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Report: City’s Housing Program Working To Build More Affordable Housing

Construction crews work on a 24-unit apartment building in North Park, July 2...

Photo by Andrew Bowen

Above: Construction crews work on a 24-unit apartment building in North Park, July 23, 2019.

Mobility and safe neighborhood advocacy nonprofit Circulate San Diego released a report Tuesday detailing the growth of the city's Affordable Homes Bonus Program — designed to produce more affordable and market-rate housing — and encouraging the state and other local governments to take notice.

"Our report — "Good Bargain" — shows that San Diego's policy is really working to build more affordable and market-rate homes, said Colin Parent, executive director and general counsel of Circulate San Diego and a co-author of the report. "State and local governments should look to expand this model to help more people afford to live in California."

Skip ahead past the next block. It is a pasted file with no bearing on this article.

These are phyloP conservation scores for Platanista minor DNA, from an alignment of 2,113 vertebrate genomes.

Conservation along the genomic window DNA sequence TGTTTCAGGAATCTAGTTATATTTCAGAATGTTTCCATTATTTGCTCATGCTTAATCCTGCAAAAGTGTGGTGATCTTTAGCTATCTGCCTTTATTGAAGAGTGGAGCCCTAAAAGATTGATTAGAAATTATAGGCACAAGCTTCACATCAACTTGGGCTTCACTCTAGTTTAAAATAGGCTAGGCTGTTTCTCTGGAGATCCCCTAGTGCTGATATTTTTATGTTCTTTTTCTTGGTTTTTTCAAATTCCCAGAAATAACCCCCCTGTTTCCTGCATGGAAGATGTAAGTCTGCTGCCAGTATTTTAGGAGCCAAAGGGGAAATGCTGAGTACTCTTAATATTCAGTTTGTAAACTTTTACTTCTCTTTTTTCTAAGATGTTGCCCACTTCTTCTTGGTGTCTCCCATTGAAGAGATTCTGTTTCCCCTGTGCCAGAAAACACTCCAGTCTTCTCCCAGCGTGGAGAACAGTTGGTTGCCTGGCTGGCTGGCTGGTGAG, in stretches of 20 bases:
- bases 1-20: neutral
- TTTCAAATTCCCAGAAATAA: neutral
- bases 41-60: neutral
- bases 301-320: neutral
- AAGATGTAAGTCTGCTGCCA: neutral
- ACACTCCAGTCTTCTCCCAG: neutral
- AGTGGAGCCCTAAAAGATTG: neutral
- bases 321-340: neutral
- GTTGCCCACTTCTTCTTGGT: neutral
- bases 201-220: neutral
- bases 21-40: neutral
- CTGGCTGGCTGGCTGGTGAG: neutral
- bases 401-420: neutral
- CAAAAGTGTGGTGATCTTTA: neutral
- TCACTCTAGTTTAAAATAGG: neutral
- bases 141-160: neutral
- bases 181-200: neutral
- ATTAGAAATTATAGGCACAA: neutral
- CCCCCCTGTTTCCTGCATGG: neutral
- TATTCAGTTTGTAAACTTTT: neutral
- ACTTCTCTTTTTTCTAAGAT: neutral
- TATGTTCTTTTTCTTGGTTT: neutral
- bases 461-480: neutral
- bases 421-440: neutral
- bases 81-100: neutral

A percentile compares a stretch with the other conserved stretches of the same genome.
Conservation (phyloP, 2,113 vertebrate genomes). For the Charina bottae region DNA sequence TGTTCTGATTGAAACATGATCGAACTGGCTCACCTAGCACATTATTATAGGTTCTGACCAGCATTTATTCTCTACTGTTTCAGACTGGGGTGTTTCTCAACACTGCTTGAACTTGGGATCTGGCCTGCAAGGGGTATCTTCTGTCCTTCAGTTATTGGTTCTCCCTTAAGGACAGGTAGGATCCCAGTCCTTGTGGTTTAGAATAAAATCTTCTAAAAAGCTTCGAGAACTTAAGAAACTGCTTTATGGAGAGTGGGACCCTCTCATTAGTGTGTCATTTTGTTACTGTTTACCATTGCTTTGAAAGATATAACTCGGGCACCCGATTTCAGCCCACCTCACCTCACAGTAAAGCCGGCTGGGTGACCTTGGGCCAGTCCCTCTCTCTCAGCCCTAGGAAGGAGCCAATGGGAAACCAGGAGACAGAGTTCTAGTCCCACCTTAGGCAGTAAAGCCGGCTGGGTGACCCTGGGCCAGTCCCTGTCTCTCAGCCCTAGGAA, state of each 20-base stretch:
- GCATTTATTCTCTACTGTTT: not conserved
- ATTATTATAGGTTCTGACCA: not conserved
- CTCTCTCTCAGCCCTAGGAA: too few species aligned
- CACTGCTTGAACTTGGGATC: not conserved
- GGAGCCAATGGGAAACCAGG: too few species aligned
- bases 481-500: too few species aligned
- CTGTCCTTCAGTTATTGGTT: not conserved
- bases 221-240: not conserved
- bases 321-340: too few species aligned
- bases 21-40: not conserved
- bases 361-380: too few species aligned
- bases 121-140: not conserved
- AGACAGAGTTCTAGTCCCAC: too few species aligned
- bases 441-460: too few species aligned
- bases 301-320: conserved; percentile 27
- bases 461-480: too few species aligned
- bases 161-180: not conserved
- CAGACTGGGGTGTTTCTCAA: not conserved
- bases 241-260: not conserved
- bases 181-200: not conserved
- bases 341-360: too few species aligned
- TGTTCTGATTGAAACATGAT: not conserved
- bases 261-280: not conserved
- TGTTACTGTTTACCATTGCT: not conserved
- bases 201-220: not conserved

San Diego's Affordable Homes Bonus Program provides incentives for developers who choose to build affordable units as a part of their projects. If up to 15% of a project's base density is set aside as affordable, then the developer can build up to 50% more units than otherwise would be allowed.

The analysis of 20 months of program data compiled by Circulate San Diego shows that beginning in 2016, the program has seen triple-digit increases in applicants and affordable home production over the previous program.

"We are seeing enormous results over time directly correlating with the changed made to San Diego's housing regulations," said Elyse Lowe, director of Development Services for San Diego. "We are a pro-housing city that encourages new growth in our existing communities to provide more affordable housing opportunities for people of all income classes."

In February, Assemblywoman Lorena Gonzalez, D-San Diego, introduced legislation to extend San Diego's Affordable Homes Bonus Program to the rest of California. The bill's first hearing is scheduled for Wednesday in Sacramento.

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